Returning this February to the Peace Community after over a year since my last visit, I was reminded that one of the most amazing things about the Community is that it has not only served as a model of civilian resistance in the midst of an armed conflict for 14 years, but that in such a context it manages to designs and implement alternative development models, or what it calls proyectos de vida—life projects.
|A sign lists the 12 types of bananas grown here|
The newest proyecto de vida that I discovered upon my return was a centro agricola, or agriculture center, founded in the time I was away. The Community designed the center to serve as a hands-on agricultural research and learning center for the development of conservation food self-sustainability. The center includes a plant nursery, medicinal plant garden, worm bin for composting, and several acres dedicated to experimenting with the various varieties of crops grown in the region—like a banana field with 12 varieties of the fruit. Springs are being protected in order to conserve water sources, some of which feed into fish breeding ponds.
“These are proyectos de vida, explains Javier, the Community member who manages the center. “Many peasants believe that what comes from outside is better than what we have. But no. That is why we have been working so hard in the agriculture center here in the community, learning to care for [what we have], how to have a seed bank, how to care for our own resources, including farm animals. Sometimes people come with so many things from outside that at the end of the day turn out harming us.”
The need to organize collectively to defend land is being felt strongly these days, as plans advance in the area for the exploitation of a carbon mine. Given the precedent in other parts of Colombia, where communities have been violently displaced from their land in anticipation of mega-projects like gold or coal mines, the Peace Community has every reason to be worried, and to strengthen its collective processes and land practices, like through the agriculture center.
In the spirit of sharing experience and knowledge among peasant communities, the Peace Community hosted this year’s version of the Universidad de Resistencia (University of Resistance), a gathering of peasant and indigenous communities held every year since 2003) in the village of La Union, where the center is located (and where FOR has its home base).
For four days in late February representatives from the multiple Peace Community settlements as well as from communities and rural organizations from all over Colombia gathered for workshops and knowledge interchange about food self-sufficiency, preservation of seeds in order to combat the spread of GMOs, medicinal plants, and more. “It was wonderful to have shared something so important,” says Juan Carlos, a University participant from the department of Córdoba. “To look at the reality that is Colombia and all there is to do in these fertile lands.”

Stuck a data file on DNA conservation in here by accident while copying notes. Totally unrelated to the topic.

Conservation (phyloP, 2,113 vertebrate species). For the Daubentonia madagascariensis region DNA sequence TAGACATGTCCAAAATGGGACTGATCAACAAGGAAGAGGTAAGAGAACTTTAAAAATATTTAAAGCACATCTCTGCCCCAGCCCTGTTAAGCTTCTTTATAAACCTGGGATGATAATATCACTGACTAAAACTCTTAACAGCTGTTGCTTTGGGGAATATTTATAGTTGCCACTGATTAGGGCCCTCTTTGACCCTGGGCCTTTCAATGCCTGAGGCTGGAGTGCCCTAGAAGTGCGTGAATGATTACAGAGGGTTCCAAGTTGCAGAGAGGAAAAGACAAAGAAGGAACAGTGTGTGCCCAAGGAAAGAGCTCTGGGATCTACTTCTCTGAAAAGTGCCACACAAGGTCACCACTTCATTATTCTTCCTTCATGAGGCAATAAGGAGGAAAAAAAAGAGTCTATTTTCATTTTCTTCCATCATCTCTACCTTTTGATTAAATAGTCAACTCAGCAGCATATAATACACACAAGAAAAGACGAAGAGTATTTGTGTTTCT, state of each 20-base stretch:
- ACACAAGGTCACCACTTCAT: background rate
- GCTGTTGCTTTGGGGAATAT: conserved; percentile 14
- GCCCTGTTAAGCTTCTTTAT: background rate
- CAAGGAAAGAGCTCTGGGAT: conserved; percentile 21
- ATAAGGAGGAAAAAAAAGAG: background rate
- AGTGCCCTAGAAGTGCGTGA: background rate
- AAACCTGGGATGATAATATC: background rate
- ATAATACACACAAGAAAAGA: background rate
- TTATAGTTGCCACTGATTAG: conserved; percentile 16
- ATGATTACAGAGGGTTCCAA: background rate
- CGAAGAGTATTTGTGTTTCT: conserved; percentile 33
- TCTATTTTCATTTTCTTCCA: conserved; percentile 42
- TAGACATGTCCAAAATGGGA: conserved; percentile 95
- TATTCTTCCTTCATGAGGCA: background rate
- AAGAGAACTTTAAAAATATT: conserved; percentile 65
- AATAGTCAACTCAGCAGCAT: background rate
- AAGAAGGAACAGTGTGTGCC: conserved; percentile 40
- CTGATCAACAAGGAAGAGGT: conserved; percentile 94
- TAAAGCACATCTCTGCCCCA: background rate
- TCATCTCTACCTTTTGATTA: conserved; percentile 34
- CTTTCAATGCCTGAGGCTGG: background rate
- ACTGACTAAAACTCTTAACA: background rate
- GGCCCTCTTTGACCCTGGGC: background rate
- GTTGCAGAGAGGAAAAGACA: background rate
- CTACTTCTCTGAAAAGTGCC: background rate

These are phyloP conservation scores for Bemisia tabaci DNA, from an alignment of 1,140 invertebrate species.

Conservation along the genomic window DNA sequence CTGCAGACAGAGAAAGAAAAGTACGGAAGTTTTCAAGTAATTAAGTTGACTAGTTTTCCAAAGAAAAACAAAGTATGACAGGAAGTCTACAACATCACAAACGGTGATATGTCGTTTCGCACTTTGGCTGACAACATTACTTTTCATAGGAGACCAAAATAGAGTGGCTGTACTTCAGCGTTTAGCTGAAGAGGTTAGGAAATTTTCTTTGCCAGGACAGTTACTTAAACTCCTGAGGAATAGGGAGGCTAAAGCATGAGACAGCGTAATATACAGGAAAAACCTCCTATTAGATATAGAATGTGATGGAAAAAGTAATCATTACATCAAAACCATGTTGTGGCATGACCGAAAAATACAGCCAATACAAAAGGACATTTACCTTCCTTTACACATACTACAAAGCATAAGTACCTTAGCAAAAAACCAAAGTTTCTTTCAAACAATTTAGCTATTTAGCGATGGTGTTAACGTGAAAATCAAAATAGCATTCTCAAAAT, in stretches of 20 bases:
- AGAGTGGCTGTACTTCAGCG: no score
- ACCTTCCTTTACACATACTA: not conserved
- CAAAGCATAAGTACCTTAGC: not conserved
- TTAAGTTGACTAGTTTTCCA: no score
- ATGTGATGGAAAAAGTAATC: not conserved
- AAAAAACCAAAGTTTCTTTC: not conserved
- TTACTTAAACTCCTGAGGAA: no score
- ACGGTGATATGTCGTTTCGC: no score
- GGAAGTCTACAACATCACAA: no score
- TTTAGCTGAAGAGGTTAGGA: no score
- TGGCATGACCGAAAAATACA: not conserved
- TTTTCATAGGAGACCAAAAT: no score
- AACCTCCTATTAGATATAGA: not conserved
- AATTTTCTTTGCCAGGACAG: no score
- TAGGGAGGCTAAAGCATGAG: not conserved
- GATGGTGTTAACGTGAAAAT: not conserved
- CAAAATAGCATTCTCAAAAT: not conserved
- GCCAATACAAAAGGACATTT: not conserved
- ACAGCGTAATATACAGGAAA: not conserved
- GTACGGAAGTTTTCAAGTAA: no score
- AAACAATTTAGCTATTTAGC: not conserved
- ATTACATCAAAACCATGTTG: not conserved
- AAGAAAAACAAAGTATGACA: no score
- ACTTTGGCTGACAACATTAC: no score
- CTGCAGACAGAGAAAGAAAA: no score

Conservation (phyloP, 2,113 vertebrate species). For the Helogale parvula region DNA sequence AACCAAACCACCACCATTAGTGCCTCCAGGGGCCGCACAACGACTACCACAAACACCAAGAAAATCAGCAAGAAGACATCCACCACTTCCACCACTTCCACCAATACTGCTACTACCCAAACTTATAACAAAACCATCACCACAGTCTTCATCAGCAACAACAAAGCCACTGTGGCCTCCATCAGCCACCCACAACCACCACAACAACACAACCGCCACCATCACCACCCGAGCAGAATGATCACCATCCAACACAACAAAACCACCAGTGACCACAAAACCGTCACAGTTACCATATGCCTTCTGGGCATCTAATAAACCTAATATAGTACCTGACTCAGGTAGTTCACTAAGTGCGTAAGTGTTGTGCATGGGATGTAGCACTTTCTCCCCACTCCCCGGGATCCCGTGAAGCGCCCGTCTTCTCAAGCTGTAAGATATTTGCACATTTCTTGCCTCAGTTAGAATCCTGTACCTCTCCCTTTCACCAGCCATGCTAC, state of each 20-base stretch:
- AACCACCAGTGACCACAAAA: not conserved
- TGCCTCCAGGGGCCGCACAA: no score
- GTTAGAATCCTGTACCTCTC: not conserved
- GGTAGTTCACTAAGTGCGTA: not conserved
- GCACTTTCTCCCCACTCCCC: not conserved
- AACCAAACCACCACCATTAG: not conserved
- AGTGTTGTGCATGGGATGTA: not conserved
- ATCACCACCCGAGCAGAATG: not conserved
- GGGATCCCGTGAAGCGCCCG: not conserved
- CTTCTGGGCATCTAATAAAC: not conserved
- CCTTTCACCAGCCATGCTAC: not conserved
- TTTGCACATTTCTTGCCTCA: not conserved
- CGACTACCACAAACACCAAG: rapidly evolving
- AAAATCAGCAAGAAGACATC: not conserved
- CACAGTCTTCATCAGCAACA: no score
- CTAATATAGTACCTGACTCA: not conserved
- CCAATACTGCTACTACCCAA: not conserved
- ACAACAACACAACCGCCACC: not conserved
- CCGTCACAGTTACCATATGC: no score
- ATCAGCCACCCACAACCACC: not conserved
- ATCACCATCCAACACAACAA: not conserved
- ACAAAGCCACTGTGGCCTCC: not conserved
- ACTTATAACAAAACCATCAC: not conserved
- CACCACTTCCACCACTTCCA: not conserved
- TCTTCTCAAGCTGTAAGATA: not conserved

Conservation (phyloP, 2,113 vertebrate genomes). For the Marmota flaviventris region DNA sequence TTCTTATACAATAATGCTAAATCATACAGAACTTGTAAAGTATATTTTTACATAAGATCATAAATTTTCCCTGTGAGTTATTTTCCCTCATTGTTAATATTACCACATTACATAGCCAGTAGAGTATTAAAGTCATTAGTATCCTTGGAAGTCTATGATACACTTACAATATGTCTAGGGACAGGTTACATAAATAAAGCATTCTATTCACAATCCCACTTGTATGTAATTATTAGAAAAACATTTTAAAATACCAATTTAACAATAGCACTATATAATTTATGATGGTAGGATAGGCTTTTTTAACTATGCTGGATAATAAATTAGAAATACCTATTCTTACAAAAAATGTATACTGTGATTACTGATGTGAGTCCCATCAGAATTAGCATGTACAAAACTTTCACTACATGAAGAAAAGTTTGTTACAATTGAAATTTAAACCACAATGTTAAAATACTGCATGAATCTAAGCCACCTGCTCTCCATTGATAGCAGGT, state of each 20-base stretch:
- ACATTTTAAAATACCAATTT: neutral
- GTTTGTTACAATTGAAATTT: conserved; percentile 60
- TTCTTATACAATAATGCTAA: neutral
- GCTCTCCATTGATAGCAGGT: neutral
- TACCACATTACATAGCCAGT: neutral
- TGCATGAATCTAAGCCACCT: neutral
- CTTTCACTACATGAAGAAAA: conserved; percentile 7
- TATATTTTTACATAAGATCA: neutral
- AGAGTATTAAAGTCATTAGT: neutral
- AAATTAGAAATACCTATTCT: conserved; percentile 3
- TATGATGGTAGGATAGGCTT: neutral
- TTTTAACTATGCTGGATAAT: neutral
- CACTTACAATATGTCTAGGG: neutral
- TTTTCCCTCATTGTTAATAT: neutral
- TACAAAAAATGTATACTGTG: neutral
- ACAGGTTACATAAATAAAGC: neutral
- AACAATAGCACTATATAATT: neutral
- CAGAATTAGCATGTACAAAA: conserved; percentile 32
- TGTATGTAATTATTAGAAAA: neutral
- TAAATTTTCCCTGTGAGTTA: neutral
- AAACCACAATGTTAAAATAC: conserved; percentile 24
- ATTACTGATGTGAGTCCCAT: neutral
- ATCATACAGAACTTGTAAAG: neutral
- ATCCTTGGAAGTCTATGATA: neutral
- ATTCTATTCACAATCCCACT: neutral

|Javier demonstrates the 1st step of making panela: pressing cane|
One of the most popular workshops took place at the Community’s new cane pressing machine (trapiche), where representatives from a peasant organization in Santander department taught Peace Community members how to make their own panela. Panela, made from boiling sugar cane juice into a thick honey then setting it to harden, is the principal sweetener used in rural Colombia. And by used, I mean consumed in enormous quantities: people hardly drink water if it isn’t sweetened by a bit of panela, and coffee has about four times as much panela as it does coffee.
The desire to produce their own panela, as well as the other workshops and projects of the agricultural center about food self-sufficiency, come not just from adherence to some abstract principle. The Peace Community recognizes a real need to meet as many of its own dietary needs as possible because it has suffered from food blockades and robberies in the past.
In 2004, for example, an eight-month paramilitary and military blockade on the road connecting Community settlements with the nearest town first drastically limited, then completely blockaded, the goods that could be entered from town or the crops that could be taken to town to sell. Though a Community protest march, in which hundreds participated, eventually broke the blockade, during those eight months Community members were forced to survive on the limited supply of beans, yucca and banana they had growing in their fields, without rice, panela, salt, and other staples of their diet.
As Javier explains, “the idea is that we can supply panela for the whole Community, without having to depend on the outside. We know that if…at times there are blockades preventing cars from bringing up food, or at times money is stolen from us, or at times prices for our goods go way down, we have here the advantage of already having our own panela.”
Experiences like the food blockade are why, says Javier, “We have to create our own principles and laws about land, and collectively defend the land… It is because of resistance, collectivity and community that we have managed to stay.” And, I would add, to create inspiring and important models for peasant communities the world over.